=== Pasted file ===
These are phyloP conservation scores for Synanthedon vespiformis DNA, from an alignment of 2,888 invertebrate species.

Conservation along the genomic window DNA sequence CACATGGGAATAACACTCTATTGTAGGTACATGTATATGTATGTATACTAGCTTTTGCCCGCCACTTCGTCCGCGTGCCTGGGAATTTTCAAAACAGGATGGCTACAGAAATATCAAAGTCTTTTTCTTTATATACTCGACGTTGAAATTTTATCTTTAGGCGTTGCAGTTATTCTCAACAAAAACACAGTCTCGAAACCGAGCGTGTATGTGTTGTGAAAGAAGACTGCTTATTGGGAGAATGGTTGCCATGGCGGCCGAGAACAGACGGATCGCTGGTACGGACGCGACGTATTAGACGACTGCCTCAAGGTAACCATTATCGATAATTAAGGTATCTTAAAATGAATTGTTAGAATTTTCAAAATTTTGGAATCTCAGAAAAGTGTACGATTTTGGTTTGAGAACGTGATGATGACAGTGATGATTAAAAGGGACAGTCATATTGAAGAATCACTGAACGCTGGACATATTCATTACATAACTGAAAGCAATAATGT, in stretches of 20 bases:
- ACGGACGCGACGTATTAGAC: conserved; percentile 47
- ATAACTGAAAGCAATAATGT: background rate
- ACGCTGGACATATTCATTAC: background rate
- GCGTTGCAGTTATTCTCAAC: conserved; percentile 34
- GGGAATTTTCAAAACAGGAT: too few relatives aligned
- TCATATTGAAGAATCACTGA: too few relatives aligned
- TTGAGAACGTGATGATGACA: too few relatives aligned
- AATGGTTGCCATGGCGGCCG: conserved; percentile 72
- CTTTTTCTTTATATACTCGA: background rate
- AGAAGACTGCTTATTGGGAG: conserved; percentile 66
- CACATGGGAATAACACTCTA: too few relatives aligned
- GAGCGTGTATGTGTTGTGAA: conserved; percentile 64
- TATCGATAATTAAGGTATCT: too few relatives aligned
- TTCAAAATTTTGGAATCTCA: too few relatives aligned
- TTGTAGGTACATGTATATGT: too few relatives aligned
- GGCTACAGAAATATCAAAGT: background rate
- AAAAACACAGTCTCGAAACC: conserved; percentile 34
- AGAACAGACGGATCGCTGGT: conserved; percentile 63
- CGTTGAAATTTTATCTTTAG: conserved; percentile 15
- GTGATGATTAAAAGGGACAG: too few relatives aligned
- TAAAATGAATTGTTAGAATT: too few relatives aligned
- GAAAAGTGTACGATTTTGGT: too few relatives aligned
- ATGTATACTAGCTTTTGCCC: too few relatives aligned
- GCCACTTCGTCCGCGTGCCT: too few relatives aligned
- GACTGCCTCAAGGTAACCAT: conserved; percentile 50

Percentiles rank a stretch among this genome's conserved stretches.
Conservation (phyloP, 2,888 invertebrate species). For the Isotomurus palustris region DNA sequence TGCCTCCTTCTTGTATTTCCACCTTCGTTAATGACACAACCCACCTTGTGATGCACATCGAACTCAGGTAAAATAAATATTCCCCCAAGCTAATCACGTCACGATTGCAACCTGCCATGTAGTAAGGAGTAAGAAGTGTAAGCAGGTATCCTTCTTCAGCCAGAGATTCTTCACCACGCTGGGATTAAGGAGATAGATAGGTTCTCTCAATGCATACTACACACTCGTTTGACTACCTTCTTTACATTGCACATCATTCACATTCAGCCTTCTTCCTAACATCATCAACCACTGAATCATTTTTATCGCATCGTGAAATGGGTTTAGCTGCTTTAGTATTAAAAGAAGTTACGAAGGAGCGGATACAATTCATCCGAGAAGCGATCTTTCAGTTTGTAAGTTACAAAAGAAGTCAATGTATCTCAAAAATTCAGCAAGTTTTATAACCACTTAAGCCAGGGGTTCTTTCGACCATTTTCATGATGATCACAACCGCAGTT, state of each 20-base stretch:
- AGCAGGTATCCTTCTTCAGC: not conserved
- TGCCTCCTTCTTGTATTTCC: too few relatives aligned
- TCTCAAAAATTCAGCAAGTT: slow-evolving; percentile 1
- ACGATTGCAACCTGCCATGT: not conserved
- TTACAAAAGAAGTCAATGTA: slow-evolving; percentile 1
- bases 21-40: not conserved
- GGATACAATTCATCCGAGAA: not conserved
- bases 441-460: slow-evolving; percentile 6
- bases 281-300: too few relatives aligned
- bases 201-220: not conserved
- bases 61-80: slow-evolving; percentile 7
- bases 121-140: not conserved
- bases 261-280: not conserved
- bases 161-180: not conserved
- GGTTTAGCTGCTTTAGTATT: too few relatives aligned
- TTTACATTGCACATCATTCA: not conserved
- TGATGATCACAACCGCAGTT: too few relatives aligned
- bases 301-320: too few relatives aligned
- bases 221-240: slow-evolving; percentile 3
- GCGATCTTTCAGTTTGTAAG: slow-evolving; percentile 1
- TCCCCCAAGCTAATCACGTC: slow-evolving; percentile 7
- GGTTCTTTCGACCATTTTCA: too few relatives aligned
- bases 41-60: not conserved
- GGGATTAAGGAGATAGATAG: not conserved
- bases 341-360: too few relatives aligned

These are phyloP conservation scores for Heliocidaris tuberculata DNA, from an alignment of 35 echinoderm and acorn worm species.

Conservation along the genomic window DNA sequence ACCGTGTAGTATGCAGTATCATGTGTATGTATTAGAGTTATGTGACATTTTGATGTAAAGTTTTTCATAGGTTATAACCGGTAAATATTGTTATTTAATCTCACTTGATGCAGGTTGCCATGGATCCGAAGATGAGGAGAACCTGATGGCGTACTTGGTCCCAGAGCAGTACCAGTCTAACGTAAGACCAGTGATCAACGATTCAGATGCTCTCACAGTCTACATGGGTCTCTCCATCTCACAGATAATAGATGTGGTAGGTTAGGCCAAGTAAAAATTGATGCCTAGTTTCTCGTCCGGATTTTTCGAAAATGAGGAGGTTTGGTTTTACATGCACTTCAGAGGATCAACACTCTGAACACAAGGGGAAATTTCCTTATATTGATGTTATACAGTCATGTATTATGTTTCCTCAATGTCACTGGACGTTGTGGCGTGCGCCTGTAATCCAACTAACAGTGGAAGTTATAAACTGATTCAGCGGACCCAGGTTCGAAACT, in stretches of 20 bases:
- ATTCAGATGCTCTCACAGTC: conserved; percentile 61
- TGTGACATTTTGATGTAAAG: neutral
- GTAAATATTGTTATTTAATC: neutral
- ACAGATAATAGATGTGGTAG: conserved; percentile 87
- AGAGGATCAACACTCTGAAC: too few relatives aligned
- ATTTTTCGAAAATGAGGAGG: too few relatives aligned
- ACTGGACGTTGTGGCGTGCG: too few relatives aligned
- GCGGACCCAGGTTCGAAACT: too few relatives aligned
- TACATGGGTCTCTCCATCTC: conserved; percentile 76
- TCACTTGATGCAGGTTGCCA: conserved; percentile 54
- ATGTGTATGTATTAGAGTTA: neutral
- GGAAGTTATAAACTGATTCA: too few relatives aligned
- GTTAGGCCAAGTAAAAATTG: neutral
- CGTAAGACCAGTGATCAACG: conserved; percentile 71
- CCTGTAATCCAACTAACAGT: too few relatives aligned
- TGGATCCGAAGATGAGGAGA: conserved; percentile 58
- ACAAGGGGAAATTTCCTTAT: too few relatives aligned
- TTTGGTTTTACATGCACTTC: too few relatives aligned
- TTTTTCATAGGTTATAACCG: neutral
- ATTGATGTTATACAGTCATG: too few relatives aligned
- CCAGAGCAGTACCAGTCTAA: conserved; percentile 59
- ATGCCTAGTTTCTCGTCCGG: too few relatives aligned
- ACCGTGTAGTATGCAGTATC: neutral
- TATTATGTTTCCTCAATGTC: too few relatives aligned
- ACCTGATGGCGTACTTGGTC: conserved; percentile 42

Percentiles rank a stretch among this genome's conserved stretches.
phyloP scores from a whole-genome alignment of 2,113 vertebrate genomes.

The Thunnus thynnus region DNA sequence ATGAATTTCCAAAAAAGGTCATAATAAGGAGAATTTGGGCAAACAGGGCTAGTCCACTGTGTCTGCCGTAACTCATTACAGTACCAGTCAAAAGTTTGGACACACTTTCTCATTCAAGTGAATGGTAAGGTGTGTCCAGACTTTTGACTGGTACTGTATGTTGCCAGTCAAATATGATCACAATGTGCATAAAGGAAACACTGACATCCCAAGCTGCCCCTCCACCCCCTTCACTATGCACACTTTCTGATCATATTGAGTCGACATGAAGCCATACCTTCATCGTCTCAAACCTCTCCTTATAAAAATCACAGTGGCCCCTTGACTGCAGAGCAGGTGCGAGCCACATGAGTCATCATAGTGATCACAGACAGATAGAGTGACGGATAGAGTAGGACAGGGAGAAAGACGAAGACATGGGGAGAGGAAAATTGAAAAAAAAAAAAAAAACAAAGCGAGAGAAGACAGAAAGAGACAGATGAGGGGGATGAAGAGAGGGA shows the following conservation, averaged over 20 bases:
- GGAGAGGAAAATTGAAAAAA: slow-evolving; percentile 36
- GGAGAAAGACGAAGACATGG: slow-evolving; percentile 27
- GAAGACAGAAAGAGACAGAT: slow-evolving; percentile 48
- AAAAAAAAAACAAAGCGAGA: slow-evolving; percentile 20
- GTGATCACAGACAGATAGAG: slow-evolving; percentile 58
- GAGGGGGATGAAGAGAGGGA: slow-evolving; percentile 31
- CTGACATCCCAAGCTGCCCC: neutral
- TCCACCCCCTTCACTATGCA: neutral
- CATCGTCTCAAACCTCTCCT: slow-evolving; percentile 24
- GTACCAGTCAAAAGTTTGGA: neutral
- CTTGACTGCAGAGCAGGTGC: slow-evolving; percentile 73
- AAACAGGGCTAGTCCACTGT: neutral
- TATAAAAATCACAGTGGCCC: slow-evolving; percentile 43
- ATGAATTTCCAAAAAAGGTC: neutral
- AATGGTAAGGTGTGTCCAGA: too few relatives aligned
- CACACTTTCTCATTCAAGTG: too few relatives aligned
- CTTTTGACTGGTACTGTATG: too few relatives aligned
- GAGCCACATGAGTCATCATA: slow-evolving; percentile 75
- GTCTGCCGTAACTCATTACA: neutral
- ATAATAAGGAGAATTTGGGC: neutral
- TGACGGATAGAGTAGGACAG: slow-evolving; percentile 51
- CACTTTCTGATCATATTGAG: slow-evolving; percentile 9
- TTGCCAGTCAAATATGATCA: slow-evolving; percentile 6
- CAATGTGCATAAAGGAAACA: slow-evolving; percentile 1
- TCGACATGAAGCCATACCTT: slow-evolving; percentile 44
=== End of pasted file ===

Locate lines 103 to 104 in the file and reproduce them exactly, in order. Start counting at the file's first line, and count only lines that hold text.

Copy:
- GTCTGCCGTAACTCATTACA: neutral
- ATAATAAGGAGAATTTGGGC: neutral